A few weekends ago Hanan Merrill was at a trade show and a gentleman stopped by his Nanaimo Hearing Clinic booth. The gentleman was wearing hearing aids, and was clearly frustrated with their performance — especially in the trade show environment where a cacophony of background noise made it very hard to have a conversation.
“Why can’t hearing aids separate background noise from speech?” the gentleman asked. “It’s a constant struggle, especially in an environment with all these people. I just can’t figure out how to make my hearing aids work better.”
Hanan gets this question a lot. We can put people on the moon, we can carry a supercomputer in the palm of our hand, and we’ve even invented noise-cancelling headphones. So why can’t hearing aids cancel noise the same way?
“It’s typically it’s the brain’s job to separate sounds we want to hear from sounds we don’t. When we’re younger with healthy, full-range hearing and a brain that works really fast, we’re able to focus on one sound and ignore others. It’s not that those sounds go away, it’s just that our brain is able to decide, ‘I’m not paying attention to that, I’m paying attention to the speech,’” Hanan says.
When a person has hearing loss, the brain doesn’t receive all the sounds it needs. Our modern solution is to wear a hearing aid, which gives the brain many sounds it’s been missing. Problem solved, right?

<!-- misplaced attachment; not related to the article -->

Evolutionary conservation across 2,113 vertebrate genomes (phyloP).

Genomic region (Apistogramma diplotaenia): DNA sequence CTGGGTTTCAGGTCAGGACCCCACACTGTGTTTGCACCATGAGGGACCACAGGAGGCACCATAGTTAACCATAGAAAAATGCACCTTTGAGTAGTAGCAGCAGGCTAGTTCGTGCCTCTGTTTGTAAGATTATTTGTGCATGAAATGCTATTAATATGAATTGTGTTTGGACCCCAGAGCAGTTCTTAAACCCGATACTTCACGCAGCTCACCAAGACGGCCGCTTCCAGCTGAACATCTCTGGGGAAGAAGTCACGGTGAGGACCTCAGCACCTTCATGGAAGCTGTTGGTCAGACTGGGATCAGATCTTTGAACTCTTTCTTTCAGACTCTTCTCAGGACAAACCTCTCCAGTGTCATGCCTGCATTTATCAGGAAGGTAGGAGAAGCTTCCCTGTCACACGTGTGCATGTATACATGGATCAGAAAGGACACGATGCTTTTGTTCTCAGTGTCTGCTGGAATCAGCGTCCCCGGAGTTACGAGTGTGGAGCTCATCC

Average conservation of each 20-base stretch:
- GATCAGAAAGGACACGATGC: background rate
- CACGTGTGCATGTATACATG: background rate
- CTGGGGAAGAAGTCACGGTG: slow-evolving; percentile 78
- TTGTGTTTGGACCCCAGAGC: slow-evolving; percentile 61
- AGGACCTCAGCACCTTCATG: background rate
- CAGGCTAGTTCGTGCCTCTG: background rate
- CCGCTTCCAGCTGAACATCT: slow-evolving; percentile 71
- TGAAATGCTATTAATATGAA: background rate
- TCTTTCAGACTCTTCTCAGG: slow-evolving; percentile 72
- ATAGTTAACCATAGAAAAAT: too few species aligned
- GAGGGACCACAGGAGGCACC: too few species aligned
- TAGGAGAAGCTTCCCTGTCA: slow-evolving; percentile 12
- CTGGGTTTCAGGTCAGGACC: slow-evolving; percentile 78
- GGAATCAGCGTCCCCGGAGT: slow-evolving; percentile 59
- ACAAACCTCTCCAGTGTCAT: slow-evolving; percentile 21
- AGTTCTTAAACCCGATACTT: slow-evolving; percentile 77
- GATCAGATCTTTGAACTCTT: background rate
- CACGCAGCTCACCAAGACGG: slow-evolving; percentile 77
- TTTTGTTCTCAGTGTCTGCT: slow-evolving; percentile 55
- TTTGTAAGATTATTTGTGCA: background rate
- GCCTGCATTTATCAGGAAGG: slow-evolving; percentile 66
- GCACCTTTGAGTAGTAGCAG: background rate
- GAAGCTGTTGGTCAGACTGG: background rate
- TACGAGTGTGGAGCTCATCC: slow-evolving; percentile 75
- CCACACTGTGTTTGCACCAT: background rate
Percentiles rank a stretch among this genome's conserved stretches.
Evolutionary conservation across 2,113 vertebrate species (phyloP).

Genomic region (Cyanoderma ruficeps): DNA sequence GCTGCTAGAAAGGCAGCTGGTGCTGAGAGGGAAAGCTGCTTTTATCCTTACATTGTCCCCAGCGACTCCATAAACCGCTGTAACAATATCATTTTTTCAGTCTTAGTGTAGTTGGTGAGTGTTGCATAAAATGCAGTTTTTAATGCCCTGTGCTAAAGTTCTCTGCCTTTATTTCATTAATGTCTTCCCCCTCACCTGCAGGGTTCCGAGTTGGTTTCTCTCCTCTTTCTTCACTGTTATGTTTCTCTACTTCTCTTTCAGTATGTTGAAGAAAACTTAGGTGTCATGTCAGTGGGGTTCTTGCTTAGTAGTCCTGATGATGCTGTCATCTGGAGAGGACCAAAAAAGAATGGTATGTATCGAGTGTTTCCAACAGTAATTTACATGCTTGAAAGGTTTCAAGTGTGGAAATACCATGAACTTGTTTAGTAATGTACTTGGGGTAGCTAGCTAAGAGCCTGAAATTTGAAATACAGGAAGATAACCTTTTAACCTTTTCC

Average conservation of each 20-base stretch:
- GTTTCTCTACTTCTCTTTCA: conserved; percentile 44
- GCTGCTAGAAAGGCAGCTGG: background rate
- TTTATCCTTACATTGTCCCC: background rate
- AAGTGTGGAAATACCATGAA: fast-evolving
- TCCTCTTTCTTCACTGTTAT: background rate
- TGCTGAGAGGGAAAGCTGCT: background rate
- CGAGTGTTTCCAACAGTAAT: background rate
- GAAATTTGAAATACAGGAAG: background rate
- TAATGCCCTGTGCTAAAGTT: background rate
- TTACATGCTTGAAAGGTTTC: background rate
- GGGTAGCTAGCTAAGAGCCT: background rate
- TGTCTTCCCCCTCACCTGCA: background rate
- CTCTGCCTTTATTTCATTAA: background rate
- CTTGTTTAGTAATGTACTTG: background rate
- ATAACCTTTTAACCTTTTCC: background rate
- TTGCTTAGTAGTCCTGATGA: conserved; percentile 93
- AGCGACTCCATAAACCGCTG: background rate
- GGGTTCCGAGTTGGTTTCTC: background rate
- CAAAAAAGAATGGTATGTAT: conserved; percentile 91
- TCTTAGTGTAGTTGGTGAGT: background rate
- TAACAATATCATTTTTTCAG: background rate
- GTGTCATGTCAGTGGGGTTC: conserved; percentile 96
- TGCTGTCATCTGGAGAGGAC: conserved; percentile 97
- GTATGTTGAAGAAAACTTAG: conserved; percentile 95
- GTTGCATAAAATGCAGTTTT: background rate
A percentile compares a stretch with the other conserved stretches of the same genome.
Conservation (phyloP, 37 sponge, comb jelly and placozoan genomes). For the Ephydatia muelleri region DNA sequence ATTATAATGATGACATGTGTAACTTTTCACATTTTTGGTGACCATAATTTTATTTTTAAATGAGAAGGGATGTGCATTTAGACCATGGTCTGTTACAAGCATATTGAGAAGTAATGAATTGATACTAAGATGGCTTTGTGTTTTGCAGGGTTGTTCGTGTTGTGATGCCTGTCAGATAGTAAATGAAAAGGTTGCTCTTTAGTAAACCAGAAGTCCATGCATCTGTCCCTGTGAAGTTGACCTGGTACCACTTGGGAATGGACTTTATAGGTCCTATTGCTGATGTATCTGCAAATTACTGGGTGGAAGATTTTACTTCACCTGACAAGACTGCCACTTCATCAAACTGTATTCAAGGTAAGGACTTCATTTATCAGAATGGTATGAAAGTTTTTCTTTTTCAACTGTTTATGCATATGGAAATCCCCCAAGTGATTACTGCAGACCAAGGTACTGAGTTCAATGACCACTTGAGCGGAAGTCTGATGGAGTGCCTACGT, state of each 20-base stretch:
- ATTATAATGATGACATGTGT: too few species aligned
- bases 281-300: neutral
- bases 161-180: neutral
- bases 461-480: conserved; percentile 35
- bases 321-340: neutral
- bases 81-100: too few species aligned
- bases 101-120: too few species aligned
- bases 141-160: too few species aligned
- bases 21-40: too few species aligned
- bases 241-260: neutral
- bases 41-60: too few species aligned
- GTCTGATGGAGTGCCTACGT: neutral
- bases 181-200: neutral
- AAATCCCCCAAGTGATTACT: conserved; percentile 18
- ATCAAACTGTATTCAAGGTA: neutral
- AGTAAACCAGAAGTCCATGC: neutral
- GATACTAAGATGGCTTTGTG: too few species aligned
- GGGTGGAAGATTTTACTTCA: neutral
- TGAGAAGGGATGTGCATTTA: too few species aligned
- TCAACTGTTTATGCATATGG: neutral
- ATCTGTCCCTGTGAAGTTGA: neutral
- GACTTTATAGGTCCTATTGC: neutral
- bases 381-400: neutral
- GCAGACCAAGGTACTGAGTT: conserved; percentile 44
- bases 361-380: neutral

“When a person experiences hearing loss, the quality of the auditory system is broken down. So even though hearing aids give the brain more sound, they don’t always give the necessary quality of sound. Furthermore, as we age our brain processing power isn’t as fast as it used to be, so it struggles to make sense of this very complicated sound ‘picture.’”
How noise-cancelling headphones work, and why hearing aids have a harder job
High quality noise-cancelling headphones only cost a few hundred dollars, but hearing aids cost thousands. Why the discrepancy?
“It comes down to how mixed up the sound is. The job of noise-cancelling headphones is actually quite easy — they block out everything. High-tech versions use a microphone to ‘listen’ to all the sounds coming in and broadcast a backwards or ‘inverted’ sound wave to cancel that sound — all of it,” Hanan says. “Then the headphones pipe in the music or movie audio that you want to hear. But note: that sound isn’t being selected from your surroundings. It’s coming from a different source, like your smartphone or mp3 player.”
At a crowded trade show, the sounds we want to hear and the sounds we don’t want to hear are all mixed together, making it much more difficult to cancel out the noise.
“People with hearing loss still have options. They’re not all perfect and some of them take effort, but there are solutions!”
Next month in the Nanaimo News Bulletin, Hanan will share some of those solutions! Don’t want to wait that long? Call 250-585-4100 or get in touch online at nanaimohearingclinic.com/contact to make an appointment at Nanaimo Hearing Clinic today. Find the clinic at 501-5800 Turner Rd in Cactus Club Plaza.